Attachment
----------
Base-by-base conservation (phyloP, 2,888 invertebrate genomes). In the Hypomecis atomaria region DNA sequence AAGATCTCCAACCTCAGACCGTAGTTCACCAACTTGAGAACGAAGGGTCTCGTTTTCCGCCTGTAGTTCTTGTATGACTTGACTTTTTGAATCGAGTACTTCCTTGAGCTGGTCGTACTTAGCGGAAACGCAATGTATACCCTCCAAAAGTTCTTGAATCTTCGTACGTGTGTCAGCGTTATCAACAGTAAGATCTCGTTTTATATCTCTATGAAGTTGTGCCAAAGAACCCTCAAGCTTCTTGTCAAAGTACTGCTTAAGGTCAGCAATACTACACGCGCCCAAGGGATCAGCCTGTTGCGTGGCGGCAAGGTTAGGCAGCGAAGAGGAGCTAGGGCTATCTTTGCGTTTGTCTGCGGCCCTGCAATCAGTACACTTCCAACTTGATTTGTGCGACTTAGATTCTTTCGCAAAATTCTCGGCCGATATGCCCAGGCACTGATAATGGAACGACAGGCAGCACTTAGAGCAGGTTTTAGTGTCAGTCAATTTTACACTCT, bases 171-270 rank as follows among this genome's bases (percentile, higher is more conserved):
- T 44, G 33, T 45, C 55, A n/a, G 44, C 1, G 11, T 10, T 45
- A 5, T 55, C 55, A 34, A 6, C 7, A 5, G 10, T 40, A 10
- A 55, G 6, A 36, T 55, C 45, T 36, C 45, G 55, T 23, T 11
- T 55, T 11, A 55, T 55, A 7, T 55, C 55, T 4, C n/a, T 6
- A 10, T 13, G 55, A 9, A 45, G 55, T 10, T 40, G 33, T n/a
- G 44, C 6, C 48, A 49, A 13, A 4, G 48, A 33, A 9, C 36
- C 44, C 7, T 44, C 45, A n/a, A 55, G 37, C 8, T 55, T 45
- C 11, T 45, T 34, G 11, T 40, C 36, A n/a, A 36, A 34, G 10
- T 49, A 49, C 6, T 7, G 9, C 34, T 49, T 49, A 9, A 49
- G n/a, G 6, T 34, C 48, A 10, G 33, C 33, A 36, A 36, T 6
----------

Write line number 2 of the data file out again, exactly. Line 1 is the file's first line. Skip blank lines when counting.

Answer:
- T 44, G 33, T 45, C 55, A n/a, G 44, C 1, G 11, T 10, T 45